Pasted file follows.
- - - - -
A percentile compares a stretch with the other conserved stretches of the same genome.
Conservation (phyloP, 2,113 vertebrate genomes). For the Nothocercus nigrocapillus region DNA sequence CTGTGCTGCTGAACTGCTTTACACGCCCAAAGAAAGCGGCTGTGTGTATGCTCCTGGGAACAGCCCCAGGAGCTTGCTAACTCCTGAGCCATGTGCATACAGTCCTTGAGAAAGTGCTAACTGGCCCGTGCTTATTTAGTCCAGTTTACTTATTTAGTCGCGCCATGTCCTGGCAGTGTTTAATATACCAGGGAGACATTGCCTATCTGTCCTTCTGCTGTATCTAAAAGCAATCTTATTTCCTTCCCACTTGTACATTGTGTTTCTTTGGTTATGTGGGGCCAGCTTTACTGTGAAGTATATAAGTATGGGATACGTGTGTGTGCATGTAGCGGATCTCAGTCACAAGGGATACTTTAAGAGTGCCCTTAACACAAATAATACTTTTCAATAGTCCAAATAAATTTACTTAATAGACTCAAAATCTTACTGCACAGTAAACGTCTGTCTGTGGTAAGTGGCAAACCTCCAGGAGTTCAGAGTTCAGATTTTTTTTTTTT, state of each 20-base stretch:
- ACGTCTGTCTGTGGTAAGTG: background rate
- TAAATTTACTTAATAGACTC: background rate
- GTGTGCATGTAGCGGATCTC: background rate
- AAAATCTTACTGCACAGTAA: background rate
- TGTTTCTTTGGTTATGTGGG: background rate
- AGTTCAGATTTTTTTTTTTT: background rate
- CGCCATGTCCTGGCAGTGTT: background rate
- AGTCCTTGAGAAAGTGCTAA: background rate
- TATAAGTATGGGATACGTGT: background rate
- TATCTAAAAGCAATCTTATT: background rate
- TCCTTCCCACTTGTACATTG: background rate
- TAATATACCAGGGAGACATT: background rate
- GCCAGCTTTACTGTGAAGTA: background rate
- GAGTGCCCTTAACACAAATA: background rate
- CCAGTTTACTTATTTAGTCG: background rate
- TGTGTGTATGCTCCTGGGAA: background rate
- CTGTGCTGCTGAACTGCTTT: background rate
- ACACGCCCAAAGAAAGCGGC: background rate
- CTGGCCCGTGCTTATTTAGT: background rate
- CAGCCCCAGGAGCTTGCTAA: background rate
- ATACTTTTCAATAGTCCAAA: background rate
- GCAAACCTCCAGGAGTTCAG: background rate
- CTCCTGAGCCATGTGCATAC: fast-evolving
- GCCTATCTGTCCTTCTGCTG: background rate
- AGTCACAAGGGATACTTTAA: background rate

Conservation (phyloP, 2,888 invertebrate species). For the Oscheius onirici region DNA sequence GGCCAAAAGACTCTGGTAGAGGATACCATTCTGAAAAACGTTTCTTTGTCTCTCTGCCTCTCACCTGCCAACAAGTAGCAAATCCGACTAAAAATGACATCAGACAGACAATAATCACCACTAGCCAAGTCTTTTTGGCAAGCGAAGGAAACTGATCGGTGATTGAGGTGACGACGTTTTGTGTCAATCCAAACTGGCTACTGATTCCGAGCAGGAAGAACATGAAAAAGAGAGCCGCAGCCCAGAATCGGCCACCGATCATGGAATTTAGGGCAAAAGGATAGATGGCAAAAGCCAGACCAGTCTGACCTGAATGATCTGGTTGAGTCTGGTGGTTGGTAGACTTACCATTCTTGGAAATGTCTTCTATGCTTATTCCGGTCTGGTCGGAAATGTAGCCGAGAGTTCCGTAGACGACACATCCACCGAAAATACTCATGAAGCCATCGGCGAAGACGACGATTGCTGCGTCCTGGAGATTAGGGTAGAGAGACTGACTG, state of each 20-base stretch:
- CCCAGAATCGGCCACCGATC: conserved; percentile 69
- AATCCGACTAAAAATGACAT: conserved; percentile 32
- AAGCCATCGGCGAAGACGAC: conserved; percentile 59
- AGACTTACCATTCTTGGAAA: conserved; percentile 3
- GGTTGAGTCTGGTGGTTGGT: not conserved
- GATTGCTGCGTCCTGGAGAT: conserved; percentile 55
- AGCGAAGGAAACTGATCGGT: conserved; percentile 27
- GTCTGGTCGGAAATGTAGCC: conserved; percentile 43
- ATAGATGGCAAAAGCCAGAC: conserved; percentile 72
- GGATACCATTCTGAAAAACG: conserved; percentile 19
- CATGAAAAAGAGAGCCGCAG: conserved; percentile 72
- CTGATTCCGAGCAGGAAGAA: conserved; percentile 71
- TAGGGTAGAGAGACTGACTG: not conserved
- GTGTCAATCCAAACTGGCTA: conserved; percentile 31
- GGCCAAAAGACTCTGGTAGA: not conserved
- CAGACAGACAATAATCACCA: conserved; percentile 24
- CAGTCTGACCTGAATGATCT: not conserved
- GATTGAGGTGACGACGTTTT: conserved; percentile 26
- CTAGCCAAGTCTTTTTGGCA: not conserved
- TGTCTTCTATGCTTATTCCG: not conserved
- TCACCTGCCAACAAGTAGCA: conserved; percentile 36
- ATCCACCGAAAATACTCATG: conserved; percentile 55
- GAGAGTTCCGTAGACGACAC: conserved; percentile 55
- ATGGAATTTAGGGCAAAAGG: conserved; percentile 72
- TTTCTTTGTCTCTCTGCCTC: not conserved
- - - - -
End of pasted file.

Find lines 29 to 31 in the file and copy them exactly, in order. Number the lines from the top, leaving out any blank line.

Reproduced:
- CCCAGAATCGGCCACCGATC: conserved; percentile 69
- AATCCGACTAAAAATGACAT: conserved; percentile 32
- AAGCCATCGGCGAAGACGAC: conserved; percentile 59